The Kansas Board of Regents made a decision on its social media policy and it's messed up:
The new policy says that faculty and staff of the state's six universities, 19 community colleges and six technical colleges may not say anything on social media that would incite violence, disclose confidential student information or release protected data. But it also says staffers are barred from saying anything "contrary to the best interests of the university."
What constitutes "the best interests of the university"? I find that creepy because it can mean anything. That you can be fired if you criticize a corporate sponsor of the university, for example? Or write something that annoys leaders in the state legislature, who make funding decisions? Basically, yes:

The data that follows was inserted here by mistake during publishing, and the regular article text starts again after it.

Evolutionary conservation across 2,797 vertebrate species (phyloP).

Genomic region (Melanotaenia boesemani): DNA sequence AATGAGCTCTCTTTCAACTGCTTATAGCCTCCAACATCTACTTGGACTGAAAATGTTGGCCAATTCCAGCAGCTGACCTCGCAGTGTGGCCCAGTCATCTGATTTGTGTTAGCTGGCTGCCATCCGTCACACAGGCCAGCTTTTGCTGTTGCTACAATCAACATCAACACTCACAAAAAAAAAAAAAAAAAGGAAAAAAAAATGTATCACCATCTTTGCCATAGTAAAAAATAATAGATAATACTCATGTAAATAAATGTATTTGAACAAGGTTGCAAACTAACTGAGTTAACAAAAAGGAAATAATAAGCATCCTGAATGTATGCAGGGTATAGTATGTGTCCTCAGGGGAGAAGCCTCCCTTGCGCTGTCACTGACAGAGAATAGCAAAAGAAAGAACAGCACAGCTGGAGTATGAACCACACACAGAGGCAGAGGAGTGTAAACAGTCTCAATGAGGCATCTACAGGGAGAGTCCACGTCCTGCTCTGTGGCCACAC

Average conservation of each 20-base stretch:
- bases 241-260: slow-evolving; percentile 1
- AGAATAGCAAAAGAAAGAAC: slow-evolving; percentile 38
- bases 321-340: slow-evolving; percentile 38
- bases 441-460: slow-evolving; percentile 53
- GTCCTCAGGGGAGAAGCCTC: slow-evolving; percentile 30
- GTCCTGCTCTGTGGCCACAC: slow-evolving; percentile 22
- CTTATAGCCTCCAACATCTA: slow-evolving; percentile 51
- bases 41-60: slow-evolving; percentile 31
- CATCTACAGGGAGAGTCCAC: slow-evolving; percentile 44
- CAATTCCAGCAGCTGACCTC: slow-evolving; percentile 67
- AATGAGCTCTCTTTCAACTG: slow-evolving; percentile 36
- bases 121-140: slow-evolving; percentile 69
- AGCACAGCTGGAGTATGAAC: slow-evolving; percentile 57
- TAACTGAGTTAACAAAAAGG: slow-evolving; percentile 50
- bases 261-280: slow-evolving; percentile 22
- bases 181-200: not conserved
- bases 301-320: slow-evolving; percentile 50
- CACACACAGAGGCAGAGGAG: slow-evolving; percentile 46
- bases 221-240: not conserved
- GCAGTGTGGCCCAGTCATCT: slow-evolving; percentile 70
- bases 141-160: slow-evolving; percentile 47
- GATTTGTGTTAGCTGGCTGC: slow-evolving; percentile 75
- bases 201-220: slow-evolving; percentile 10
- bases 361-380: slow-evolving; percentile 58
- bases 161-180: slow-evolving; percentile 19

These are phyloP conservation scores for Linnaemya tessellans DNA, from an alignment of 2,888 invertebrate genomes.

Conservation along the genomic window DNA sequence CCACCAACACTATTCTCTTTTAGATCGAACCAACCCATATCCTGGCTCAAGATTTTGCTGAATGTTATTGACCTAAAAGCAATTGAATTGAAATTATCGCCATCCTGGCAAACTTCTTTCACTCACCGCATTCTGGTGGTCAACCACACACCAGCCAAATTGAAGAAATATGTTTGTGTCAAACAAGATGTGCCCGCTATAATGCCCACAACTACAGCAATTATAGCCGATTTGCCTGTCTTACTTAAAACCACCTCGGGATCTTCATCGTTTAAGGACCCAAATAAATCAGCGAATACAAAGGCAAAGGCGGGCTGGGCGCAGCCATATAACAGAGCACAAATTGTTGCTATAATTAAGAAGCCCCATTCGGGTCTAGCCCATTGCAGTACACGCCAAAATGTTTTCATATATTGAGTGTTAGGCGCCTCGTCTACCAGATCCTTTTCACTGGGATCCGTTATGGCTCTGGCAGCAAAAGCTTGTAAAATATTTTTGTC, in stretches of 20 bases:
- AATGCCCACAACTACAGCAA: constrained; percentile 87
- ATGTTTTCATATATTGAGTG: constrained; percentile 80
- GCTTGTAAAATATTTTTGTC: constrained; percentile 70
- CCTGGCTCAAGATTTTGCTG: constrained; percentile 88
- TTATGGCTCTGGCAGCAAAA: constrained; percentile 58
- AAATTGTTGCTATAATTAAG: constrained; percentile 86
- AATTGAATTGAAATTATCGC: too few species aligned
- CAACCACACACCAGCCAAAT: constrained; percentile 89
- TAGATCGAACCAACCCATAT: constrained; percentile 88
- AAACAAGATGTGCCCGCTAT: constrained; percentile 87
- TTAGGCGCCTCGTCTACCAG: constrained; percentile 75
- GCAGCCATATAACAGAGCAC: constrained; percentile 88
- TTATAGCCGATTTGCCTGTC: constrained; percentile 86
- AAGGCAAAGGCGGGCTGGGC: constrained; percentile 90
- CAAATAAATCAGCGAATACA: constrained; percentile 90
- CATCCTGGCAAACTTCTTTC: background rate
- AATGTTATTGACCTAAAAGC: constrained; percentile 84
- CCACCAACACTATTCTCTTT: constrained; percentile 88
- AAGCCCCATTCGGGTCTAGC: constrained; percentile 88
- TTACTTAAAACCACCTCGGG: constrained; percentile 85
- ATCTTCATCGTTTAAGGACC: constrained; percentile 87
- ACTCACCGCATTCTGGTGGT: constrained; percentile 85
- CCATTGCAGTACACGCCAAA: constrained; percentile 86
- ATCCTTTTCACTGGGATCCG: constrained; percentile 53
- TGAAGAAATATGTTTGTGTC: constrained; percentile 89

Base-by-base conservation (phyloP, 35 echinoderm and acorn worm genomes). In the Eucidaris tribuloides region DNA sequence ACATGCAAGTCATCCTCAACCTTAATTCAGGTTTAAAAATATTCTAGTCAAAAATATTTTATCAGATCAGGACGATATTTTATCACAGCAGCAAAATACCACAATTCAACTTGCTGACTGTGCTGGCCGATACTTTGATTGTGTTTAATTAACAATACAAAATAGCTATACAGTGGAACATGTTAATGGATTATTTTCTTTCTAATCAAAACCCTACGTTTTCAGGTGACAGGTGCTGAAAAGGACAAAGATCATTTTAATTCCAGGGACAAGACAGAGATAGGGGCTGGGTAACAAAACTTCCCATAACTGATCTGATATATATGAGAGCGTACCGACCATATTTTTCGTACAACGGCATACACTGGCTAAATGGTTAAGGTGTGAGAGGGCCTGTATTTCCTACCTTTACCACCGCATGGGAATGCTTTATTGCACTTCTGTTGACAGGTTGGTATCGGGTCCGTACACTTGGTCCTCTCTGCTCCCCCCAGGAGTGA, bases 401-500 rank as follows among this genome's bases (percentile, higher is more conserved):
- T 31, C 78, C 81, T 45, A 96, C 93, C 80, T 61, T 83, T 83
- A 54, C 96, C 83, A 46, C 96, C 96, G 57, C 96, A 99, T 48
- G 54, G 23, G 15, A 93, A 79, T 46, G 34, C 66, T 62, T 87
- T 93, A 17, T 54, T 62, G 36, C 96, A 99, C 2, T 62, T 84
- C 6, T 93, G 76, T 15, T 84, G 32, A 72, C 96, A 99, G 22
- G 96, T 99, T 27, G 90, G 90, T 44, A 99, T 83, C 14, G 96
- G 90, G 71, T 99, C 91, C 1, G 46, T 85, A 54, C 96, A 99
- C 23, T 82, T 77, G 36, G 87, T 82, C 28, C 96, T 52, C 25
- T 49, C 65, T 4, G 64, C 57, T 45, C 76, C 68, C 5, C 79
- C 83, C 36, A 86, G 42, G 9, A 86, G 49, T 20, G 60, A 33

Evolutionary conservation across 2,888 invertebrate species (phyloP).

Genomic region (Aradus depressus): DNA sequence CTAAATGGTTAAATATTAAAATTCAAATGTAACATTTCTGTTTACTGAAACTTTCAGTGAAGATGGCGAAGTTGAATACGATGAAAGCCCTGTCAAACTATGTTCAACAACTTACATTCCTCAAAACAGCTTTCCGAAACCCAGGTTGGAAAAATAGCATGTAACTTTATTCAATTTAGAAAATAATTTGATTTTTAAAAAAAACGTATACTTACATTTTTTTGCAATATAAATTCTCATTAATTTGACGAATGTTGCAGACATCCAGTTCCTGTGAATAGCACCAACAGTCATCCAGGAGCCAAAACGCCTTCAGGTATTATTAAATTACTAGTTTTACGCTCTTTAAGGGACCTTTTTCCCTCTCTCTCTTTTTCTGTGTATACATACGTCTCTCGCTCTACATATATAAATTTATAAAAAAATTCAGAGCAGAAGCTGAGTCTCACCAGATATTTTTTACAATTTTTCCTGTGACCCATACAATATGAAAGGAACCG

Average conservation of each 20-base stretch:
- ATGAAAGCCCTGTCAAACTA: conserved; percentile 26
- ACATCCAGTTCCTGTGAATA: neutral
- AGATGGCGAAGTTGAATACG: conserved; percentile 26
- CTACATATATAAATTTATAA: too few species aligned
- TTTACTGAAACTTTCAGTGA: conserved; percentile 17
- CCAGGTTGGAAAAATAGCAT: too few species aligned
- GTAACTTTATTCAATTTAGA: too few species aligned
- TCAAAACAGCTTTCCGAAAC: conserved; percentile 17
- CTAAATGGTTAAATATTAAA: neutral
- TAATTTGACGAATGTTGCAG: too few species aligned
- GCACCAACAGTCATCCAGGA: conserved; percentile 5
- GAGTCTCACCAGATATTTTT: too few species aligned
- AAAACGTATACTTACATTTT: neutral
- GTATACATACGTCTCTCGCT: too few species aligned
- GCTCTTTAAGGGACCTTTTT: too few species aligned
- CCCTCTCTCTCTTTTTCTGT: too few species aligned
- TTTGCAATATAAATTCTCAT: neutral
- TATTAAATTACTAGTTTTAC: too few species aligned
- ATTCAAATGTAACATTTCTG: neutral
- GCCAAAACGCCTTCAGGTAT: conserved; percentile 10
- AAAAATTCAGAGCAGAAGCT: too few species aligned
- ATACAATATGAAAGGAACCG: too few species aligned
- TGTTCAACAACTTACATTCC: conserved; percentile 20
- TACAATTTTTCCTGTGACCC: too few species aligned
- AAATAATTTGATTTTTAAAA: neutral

The chief executive officer of a state university has the authority to suspend, dismiss or terminate from employment any faculty or staff member who makes improper use of social media. "Social media" means any facility for online publication and commentary, including but not limited to blogs, wikis, and social networking sites such as Facebook, LinkedIn, Twitter, Flickr, and YouTube.I use Twitter and Blogger daily and although I don't think anything I write would fall under this category, maybe I am wrong and I could get suspended for pointing out what I believe to be flawed logic with the state legislature's approach to education funding or, heaven forbid, for giving the impression that UNC Charlotte roots for the San Diego Padres.
We're in a profession that revolves around thinking, writing, and conveying. The more you impose restrictions on that--beyond the normal and reasonable restrictions on speech that apply to everyone--the more you block that process and warp it. I hope very much that "best interest of the university" part is not invoked and not copied elsewhere.